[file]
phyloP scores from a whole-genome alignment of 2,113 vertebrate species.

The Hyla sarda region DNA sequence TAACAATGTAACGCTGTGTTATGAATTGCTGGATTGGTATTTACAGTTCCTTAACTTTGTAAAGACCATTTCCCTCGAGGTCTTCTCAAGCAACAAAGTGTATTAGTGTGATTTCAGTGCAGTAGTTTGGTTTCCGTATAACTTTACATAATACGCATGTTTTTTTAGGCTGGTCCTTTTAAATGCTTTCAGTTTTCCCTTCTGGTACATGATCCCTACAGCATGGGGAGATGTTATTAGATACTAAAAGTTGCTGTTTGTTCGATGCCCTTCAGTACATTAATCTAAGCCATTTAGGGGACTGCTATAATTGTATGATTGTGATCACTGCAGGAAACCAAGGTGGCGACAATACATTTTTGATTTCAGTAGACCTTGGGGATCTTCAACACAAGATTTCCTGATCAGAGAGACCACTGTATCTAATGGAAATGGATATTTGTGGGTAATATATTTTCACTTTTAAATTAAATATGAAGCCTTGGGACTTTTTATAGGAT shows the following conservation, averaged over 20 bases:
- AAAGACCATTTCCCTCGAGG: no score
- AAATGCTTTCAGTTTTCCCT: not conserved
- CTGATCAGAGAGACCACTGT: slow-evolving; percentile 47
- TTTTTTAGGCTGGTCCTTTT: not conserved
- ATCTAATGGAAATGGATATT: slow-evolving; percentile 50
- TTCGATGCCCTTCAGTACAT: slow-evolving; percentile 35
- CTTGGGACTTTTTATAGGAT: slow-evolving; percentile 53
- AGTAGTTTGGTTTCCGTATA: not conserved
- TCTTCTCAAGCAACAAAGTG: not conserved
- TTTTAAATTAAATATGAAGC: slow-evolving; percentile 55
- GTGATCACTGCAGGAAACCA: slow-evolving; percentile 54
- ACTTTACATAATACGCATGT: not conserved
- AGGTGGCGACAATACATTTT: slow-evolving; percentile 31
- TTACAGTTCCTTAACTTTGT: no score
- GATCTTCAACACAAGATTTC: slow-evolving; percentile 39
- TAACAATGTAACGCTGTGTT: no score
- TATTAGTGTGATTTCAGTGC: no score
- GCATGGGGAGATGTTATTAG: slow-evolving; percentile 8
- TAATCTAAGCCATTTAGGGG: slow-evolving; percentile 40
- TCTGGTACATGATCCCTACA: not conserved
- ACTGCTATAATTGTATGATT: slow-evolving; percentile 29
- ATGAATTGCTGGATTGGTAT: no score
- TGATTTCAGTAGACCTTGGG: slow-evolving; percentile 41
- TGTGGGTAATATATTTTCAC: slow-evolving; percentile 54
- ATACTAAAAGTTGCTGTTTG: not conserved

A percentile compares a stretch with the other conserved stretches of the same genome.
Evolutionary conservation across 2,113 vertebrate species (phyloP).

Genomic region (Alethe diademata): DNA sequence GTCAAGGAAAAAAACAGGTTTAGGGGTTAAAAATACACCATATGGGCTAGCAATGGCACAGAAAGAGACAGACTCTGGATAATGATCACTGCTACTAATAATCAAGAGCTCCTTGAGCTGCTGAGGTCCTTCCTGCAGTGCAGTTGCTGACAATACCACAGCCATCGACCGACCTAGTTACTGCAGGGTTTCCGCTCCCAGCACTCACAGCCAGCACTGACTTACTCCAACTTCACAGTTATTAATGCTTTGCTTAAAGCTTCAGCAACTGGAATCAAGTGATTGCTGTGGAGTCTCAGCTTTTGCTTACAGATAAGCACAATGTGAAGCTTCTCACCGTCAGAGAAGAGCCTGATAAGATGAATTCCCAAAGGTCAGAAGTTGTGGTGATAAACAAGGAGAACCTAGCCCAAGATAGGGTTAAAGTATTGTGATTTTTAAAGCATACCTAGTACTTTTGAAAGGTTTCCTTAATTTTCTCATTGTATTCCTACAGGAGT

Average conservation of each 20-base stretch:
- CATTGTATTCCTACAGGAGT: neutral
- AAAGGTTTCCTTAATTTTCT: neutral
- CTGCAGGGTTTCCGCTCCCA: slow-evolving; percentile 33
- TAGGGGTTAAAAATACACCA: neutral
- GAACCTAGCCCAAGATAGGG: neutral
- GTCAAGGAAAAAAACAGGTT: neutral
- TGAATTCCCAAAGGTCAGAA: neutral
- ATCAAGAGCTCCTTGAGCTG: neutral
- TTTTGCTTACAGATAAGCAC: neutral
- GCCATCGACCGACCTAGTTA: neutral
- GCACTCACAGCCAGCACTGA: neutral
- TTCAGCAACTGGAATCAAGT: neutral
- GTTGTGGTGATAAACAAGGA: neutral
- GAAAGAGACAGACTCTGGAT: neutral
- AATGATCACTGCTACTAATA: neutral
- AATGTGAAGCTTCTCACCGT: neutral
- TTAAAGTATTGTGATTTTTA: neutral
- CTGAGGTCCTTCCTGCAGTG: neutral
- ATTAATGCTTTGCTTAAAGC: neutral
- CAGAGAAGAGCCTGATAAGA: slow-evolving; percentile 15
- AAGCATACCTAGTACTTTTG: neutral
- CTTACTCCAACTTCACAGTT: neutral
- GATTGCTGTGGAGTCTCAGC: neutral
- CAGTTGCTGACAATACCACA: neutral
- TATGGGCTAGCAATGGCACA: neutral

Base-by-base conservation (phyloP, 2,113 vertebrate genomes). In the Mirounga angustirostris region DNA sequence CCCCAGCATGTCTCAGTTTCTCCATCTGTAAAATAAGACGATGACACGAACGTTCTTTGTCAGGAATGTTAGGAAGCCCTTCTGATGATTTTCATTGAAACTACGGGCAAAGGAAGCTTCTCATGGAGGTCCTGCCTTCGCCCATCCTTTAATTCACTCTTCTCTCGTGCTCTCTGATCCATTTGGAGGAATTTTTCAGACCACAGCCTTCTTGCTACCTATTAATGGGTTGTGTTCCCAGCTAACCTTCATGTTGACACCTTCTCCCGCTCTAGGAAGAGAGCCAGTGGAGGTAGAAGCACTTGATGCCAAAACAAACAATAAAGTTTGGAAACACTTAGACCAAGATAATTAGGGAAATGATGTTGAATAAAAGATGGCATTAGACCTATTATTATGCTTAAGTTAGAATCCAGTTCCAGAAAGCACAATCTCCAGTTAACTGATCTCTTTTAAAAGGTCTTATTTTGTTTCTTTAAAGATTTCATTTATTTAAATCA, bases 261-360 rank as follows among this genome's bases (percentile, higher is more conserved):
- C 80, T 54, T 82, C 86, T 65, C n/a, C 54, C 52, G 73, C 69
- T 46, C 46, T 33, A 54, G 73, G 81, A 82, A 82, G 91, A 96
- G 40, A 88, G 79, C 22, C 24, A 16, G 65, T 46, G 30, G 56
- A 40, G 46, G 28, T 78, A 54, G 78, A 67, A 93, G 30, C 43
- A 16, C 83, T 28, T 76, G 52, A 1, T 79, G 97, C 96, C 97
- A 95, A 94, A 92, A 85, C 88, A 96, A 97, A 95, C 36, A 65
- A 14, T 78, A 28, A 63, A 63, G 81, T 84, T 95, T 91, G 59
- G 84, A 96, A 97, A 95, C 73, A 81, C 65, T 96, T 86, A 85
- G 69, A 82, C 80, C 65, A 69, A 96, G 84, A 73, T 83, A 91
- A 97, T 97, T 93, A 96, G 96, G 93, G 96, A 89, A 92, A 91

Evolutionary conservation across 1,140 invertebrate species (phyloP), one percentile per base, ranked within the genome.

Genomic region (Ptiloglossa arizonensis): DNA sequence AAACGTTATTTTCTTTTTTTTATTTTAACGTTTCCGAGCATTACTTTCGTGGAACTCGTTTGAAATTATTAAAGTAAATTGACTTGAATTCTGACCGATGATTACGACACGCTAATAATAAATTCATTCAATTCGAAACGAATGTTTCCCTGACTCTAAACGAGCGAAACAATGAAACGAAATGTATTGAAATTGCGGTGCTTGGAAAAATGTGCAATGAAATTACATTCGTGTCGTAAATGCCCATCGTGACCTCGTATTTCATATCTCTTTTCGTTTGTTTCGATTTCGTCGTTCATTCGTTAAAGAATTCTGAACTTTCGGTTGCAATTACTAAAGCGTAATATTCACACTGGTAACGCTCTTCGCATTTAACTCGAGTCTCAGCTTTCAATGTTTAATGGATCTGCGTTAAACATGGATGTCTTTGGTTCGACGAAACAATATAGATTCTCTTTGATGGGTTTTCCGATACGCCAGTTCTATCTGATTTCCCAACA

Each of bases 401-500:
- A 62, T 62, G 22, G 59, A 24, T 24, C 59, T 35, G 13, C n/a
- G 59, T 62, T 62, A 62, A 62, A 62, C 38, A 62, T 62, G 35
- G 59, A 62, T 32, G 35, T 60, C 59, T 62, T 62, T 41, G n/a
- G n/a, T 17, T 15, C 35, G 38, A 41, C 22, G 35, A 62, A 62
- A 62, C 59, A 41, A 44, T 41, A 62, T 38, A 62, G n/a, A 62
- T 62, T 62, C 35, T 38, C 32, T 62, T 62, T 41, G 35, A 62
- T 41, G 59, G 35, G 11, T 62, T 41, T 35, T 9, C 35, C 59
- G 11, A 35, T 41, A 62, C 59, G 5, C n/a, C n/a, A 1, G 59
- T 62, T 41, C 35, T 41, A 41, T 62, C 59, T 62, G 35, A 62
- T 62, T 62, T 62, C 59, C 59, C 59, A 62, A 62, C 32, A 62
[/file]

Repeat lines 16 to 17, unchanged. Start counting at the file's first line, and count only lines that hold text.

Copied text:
- TTACAGTTCCTTAACTTTGT: no score
- GATCTTCAACACAAGATTTC: slow-evolving; percentile 39